The FDA has granted Rare Pediatric Disease Designation for the ABO-202 program (AAV-CLN1), an AAV-based gene therapy for the treatment of CLN1 disease (infantile and late infantile onset Batten disease). A fatal lysosomal storage disease of the nervous system caused by autosomal-recessive mutations in the CLN1 gene. In February 2018, the ABO-202 program was granted Orphan Drug Designation (ODD) by the FDA.
“This Rare Pediatric Disease designation for ABO-202 is a significant recognition of the strength of the data supporting a potential treatment for patients with CLN1, and is bolstered by the previous Orphan Drug designation from the FDA,” stated Timothy J. Miller, Ph.D., President & CEO of Abeona Therapeutics Inc. “These regulatory designations highlight the urgent need for a treatment for this devastating rare disease, and we look forward to initiating human clinical trials later this year.”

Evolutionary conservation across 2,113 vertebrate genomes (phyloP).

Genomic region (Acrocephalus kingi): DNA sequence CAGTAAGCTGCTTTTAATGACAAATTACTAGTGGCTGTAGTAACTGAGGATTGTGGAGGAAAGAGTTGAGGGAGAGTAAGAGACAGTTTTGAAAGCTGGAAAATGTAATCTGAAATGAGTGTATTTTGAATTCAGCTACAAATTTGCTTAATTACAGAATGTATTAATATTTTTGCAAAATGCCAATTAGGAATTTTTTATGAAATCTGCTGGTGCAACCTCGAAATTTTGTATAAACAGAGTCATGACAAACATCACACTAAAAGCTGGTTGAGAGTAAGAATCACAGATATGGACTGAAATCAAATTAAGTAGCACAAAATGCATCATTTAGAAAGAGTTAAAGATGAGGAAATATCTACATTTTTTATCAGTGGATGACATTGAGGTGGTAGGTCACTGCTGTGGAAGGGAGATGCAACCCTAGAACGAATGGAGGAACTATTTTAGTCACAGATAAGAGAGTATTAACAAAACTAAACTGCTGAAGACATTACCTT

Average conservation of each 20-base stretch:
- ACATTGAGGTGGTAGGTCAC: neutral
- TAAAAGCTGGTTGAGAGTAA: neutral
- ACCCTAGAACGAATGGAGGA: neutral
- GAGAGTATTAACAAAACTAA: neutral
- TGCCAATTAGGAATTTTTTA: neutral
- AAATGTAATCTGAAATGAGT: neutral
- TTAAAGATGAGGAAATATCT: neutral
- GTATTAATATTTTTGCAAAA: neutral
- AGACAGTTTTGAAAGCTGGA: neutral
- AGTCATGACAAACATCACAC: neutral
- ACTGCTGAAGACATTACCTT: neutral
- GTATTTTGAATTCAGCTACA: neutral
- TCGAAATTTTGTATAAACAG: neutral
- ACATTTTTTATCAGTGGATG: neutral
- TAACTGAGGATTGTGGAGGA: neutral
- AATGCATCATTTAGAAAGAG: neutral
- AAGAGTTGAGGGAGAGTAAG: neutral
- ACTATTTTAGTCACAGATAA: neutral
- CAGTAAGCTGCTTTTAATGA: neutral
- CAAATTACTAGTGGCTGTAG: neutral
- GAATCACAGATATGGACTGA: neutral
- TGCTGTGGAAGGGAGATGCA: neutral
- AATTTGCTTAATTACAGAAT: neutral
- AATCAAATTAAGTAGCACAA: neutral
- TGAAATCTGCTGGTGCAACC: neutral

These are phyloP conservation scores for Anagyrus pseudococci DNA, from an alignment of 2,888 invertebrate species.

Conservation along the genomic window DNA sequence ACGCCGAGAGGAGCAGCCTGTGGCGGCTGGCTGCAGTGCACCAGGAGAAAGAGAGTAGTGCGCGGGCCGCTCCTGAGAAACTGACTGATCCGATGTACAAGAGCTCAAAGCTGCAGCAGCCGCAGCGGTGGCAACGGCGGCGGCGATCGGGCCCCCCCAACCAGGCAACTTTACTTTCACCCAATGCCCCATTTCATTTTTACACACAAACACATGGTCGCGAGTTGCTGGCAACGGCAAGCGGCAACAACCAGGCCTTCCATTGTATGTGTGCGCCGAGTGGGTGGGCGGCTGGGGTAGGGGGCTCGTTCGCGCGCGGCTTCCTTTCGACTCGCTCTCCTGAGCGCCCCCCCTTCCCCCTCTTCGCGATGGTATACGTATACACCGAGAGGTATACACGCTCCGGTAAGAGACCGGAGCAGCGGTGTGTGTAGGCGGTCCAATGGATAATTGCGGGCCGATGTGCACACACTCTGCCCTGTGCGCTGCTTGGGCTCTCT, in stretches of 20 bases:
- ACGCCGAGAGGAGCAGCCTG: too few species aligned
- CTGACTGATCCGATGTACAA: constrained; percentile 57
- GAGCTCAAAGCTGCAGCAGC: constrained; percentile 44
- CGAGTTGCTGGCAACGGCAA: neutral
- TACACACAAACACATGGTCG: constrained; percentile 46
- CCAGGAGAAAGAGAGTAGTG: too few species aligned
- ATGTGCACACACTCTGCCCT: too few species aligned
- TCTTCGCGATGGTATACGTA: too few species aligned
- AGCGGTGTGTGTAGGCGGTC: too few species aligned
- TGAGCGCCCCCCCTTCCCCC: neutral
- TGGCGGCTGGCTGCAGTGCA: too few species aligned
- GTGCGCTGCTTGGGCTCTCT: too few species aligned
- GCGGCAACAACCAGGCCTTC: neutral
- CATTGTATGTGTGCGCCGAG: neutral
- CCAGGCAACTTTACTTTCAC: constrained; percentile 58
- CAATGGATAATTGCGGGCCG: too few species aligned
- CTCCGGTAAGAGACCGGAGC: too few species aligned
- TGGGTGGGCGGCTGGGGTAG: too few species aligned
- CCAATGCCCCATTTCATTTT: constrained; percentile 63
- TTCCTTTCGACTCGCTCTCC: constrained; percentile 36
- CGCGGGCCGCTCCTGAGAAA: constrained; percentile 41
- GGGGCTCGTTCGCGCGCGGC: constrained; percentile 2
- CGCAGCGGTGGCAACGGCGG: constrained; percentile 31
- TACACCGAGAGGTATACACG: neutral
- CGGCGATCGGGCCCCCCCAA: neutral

The rare pediatric disease designation indicates that the FDA may give the company a priority review voucher if the drug is approved for the rare pediatric indication. This is important because the priority review voucher can then be applied to another drug Abeona is developing or it can be transferred to another company.
Priority review vouchers are very valuable and have sold for as much as $350 million in the past. You can find more information about the priority review voucher program here. Abeona's most recent 10-Q showed a little over $56 million in cash on the balance sheet.